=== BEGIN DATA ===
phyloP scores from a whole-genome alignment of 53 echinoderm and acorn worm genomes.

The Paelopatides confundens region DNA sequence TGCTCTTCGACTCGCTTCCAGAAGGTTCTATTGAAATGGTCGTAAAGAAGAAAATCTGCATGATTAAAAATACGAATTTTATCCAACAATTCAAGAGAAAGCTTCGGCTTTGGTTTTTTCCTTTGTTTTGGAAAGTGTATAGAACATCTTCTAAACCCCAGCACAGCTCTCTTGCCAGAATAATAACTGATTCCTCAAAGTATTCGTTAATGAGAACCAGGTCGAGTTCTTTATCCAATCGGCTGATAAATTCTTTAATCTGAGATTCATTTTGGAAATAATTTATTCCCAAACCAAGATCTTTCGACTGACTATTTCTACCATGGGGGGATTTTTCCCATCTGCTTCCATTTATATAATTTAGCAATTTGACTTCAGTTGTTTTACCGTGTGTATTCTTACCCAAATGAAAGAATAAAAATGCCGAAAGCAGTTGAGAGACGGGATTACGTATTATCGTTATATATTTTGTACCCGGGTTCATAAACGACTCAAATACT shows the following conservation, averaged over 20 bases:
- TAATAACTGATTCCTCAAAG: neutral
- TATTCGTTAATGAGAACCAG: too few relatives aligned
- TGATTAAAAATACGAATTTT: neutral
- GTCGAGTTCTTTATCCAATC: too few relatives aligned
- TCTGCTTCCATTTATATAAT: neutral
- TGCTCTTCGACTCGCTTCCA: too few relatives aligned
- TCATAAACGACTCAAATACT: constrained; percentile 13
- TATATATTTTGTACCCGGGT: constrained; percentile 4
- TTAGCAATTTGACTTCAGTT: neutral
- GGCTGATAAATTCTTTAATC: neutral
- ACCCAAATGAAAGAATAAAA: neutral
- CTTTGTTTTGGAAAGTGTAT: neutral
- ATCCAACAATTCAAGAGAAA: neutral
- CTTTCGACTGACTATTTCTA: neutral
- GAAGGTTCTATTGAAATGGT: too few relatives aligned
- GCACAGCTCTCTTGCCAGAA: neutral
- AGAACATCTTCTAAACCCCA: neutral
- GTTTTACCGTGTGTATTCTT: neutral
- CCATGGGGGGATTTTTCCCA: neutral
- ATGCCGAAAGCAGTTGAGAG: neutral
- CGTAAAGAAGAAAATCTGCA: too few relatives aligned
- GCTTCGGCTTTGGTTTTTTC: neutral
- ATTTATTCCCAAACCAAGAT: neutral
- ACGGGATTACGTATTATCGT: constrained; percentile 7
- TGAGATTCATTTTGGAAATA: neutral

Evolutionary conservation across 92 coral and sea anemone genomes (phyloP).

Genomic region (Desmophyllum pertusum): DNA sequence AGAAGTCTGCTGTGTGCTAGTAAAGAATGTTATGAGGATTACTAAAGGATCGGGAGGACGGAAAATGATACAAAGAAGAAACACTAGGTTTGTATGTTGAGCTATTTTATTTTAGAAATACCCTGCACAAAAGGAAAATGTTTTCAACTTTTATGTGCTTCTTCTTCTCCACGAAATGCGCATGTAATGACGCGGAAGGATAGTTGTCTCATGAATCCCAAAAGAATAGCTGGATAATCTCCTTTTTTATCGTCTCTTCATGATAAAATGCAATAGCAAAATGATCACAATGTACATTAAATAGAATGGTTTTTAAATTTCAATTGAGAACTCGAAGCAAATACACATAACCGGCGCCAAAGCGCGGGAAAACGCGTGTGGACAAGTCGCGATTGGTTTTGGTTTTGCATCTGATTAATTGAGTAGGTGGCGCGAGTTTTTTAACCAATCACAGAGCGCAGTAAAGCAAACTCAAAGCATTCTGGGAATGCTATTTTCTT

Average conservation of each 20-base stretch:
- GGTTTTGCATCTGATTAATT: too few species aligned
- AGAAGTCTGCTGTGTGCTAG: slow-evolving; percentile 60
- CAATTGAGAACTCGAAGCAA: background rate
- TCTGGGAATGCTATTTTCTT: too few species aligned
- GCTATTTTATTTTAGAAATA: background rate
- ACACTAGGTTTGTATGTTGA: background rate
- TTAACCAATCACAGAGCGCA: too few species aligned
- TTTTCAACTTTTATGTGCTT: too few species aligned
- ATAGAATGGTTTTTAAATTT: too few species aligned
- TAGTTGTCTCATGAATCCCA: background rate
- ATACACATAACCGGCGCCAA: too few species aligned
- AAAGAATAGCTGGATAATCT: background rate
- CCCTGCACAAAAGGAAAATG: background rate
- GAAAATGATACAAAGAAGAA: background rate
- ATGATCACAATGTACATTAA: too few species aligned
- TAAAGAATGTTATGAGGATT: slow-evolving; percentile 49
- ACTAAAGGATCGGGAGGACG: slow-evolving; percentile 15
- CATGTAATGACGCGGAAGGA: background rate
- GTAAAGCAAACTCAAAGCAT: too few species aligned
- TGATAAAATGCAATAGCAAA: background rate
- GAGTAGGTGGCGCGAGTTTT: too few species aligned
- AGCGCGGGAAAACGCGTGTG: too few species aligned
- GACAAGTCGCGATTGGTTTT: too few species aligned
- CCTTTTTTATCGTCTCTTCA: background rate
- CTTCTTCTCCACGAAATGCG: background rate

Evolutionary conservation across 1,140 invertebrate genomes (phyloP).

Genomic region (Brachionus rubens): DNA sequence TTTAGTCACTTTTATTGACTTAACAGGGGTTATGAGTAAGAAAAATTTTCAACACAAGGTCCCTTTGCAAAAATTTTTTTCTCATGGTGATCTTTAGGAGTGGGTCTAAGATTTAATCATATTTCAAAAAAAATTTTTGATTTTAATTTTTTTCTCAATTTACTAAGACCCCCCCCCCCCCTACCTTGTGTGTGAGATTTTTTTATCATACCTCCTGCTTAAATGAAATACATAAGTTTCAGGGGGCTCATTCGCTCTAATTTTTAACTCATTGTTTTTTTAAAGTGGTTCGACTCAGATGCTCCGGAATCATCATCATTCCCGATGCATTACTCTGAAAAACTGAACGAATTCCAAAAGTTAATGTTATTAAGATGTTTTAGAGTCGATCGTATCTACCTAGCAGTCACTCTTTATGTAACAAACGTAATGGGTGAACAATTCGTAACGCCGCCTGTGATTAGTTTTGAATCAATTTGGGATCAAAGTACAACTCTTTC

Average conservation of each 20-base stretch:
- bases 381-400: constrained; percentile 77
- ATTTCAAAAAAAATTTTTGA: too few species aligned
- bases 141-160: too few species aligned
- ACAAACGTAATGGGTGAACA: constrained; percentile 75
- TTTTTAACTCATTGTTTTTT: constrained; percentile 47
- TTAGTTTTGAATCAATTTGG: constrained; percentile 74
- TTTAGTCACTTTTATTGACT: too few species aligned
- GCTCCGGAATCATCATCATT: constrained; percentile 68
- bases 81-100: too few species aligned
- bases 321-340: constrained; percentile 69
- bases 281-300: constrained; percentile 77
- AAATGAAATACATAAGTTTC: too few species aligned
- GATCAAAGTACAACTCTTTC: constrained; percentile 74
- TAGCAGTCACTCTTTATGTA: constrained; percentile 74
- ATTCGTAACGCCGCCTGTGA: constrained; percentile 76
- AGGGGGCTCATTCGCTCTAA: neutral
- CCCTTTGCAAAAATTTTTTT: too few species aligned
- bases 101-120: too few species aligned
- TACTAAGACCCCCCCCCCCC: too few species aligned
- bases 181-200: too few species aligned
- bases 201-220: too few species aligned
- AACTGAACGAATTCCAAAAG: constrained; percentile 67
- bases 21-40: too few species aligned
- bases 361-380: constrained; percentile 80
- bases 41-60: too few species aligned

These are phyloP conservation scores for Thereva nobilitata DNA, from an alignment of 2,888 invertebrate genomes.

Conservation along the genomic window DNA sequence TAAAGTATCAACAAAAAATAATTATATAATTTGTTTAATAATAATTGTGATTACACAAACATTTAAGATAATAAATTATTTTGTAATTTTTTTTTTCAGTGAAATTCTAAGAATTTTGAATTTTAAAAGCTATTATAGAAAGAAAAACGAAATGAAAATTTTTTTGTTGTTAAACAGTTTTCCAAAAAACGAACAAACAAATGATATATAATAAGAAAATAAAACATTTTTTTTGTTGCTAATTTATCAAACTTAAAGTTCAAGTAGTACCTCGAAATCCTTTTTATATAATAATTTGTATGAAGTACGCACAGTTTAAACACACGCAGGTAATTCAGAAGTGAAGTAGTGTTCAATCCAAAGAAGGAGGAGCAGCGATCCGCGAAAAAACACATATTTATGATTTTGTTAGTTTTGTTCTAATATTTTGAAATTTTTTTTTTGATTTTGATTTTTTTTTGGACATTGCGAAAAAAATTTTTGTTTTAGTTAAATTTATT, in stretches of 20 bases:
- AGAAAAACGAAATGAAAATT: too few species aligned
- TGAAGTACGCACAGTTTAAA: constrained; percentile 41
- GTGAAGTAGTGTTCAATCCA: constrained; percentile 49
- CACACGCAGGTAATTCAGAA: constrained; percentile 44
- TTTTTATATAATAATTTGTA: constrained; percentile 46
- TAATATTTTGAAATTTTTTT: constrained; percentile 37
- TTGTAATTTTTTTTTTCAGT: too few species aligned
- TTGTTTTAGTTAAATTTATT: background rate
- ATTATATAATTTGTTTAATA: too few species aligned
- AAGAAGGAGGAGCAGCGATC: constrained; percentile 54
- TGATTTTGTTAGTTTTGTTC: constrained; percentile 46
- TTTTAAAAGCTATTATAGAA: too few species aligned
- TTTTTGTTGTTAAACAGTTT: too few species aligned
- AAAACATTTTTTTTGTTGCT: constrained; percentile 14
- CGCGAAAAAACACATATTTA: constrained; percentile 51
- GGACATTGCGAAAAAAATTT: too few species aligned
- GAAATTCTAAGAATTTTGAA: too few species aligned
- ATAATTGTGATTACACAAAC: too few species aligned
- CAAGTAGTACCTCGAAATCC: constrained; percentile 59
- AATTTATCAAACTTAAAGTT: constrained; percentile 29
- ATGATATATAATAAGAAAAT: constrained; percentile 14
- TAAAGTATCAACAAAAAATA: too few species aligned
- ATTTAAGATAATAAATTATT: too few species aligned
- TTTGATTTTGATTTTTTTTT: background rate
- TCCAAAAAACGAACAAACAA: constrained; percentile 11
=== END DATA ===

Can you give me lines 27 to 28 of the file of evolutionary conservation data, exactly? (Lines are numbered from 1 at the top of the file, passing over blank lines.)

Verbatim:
- TGAGATTCATTTTGGAAATA: neutral

Evolutionary conservation across 92 coral and sea anemone genomes (phyloP).